Event, General, Politics, Source, Women's History

A Century of Feminist Foreign Policy – Looking Back for Help Today

Since WILPF’s inception, the world has experienced 224 wars. During that same timeframe, women won two important struggles for human rights. The first, of course, was the right to vote in 1920; the second, the right to reproductive freedom in 1972. Jacobs, and the group that formed out of the Hague conference insisted then, and we insist now, on a third human right —the right to be at the peace table; to be part of the decisions to make war or keep the peace. Fewer than one in 40 of the signatories of major peace agreements since 1992 have been female, according to the UN development fund for women. This needs to change.

Today, there are 50 ongoing violent conflicts resulting in 50 million refugees around the world, and untold death and destruction. The international trade of lemons and toothbrushes is regulated, but not guns and other weapons. Would the adoption of more feminist foreign policy and an increase in women’s participation in peace negotiations put an end to arms and conflict? Probably not. But the point is not to end conflict, but to resolve it without recourse to military violence. The world is missing a powerful opportunity for creating sustainable peace when it turns to military solutions and restricts the participants at peace negotiations to the men with guns.

Event, Politics, Source, Women's History

Left on Pearl – 1970s Women’s Liberation Remembered

1970s Women’s Liberation Movement activism not only brought together women of diverse backgrounds. It ensured women’s voices were heard in political struggles of the time which women saw as intimately connected with women’s drive for a new world where egalitarian ideals would be met and women’s independence, bodily integrity and empowerment would be central. The 888 action was determined that women’s space should be free for women to consciousness raise and engage with the antiwar movement, civil rights, black power, lesbian and gay rights movements on women’s terms. Consistent with past wmen’s movement struggles, affordable housing was one of the issues taken up – reminiscent of Jane Addams and the Chicago movement of times past, where women trade unionists and suffragists like Alice Henry and Miles Franklin took up the banner.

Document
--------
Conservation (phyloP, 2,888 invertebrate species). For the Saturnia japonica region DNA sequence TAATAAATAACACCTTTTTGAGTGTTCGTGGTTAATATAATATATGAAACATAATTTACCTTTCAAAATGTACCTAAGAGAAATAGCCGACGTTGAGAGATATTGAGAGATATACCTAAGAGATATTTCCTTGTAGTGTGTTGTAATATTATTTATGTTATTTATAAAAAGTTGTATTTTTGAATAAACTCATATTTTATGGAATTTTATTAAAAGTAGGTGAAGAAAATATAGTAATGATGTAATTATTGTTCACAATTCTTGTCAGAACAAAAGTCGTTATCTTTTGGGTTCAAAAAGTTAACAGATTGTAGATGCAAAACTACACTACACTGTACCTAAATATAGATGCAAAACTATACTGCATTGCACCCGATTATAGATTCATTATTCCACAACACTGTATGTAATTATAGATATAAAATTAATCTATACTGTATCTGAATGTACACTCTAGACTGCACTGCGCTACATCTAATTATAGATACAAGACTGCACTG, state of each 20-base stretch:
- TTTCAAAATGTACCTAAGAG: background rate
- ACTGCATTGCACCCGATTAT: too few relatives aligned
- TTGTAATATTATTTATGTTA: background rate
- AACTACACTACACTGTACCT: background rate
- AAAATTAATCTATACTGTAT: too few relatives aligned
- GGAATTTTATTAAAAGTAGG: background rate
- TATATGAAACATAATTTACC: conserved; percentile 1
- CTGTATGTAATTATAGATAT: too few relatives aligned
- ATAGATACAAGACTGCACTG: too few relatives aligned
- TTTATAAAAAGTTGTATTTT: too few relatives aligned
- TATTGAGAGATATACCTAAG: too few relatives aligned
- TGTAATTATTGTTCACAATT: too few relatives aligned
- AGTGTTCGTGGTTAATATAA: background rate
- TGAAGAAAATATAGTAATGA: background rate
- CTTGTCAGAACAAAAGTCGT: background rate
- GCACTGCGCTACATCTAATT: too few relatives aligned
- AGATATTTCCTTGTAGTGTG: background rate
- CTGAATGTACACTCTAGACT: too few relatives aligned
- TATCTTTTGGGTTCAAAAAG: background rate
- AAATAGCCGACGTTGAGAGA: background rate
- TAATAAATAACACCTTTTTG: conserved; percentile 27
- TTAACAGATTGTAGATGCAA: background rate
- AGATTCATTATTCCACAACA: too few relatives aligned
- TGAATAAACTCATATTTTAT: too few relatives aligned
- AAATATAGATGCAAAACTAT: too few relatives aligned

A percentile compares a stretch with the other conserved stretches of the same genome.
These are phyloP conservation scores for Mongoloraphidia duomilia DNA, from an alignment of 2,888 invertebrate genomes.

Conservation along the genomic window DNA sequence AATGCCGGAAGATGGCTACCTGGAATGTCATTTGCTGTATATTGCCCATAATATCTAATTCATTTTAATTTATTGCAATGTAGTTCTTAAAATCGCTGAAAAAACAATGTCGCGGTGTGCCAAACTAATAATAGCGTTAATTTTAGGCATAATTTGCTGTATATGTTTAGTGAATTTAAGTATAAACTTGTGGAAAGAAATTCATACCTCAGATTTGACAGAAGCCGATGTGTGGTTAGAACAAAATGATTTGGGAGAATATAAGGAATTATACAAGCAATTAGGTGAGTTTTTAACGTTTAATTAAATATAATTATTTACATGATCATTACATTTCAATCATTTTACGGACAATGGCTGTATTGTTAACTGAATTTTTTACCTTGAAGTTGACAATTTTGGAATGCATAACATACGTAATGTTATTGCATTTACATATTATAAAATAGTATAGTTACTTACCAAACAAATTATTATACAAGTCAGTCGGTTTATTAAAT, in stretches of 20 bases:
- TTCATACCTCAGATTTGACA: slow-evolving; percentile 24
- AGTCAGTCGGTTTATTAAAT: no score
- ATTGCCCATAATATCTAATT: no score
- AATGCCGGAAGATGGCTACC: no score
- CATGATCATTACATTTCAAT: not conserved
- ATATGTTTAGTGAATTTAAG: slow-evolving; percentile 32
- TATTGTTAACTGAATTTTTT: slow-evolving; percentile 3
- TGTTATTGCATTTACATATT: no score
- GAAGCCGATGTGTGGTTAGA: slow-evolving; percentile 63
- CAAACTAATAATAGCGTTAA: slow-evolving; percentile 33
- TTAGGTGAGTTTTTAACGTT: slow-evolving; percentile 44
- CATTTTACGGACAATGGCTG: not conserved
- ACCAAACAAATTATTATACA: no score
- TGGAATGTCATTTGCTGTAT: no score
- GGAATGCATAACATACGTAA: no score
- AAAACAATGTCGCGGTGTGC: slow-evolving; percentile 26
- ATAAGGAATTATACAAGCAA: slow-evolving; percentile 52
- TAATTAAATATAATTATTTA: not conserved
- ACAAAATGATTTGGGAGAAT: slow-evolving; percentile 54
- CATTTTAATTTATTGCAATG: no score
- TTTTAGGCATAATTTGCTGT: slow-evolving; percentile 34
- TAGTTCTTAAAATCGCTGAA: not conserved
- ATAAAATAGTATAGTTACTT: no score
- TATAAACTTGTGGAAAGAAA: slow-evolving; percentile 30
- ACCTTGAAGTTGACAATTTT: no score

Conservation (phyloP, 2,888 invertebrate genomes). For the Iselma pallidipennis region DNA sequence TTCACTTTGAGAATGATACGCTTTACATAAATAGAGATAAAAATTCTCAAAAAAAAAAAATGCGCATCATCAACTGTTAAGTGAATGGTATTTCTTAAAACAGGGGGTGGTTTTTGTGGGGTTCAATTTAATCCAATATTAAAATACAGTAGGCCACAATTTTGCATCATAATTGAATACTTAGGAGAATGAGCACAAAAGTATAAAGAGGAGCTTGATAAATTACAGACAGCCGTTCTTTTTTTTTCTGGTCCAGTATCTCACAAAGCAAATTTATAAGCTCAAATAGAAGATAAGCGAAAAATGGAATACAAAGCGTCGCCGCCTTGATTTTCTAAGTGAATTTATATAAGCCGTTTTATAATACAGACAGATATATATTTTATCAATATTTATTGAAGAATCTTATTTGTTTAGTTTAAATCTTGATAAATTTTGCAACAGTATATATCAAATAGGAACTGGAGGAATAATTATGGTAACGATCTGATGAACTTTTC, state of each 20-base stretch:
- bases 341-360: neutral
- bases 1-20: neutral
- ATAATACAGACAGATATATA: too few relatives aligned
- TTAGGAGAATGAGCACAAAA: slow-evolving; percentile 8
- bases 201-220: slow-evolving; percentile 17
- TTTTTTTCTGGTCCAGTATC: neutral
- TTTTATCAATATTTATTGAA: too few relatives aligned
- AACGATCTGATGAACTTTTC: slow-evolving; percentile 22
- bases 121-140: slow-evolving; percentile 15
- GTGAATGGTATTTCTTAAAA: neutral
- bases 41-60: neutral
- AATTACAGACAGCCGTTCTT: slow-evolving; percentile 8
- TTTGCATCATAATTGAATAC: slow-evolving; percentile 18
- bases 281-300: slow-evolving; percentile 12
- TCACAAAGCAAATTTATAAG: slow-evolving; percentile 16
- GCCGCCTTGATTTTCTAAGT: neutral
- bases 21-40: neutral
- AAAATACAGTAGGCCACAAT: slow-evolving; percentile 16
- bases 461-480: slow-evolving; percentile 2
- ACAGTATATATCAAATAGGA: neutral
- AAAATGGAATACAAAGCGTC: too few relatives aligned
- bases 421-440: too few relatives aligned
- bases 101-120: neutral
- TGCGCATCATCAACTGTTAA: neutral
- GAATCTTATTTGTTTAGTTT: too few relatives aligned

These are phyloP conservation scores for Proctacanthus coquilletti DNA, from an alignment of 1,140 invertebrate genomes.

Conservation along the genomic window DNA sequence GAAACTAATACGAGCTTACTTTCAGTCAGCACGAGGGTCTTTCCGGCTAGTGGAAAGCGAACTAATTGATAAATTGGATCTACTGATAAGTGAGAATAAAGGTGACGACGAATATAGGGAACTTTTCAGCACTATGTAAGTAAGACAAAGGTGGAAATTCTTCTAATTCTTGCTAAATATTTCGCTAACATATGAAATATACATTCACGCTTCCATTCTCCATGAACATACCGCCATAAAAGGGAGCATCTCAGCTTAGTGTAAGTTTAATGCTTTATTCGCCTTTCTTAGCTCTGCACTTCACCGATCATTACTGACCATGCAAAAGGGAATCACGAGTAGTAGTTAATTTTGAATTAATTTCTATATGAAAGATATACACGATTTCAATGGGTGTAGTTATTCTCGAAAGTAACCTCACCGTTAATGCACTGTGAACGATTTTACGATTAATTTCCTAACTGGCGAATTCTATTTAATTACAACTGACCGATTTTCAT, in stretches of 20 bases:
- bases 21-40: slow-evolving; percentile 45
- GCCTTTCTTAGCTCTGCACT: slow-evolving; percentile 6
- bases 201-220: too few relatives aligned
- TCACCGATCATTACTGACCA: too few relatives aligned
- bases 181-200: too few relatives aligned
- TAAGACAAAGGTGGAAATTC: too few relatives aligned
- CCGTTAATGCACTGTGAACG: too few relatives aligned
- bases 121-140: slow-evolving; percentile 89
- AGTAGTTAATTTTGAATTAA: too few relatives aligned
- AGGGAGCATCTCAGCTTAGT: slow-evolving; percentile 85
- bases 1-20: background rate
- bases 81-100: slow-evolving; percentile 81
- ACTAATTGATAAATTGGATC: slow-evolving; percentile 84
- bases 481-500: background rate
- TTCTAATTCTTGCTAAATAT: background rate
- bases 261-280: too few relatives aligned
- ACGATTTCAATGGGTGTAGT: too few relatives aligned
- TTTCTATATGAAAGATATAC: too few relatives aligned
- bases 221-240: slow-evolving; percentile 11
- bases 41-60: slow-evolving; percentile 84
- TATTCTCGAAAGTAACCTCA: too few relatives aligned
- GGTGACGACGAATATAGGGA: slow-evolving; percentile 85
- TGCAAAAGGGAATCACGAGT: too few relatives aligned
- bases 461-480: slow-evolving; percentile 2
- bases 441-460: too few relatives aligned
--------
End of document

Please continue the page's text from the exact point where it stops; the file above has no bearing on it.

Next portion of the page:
Biography, Politics, Women's History

Jessie Street, Carrie Chapman Catt & Women’s Movement Internationalism

Fifty years after women meet at Seneca Falls, and almost fifty before debates about the content of the Women’s Charter, Life and Labor carries articles from women taking an internationalist view of the labour movement and women’s industrial struggle. Australians are contributors and even more closely associated with the journal. When in January 1906 she moves from Melbourne to Chicago, as first editor Henry brings with her journalistic expertise and respect gained in Australia. She brings along, too, her Women’s Movement activism and the support of confederates and mentors, Catherine Helen Spence amongst them. She carries letters of introduction from Spence to Susan B. Anthony, Jane Addams and Anna Garlin Spencer amongst others. She knows from direct experience, working internationally in the nineteenth and into the twentieth century, that the movement for women’s rights necessarily crosses national boundaries.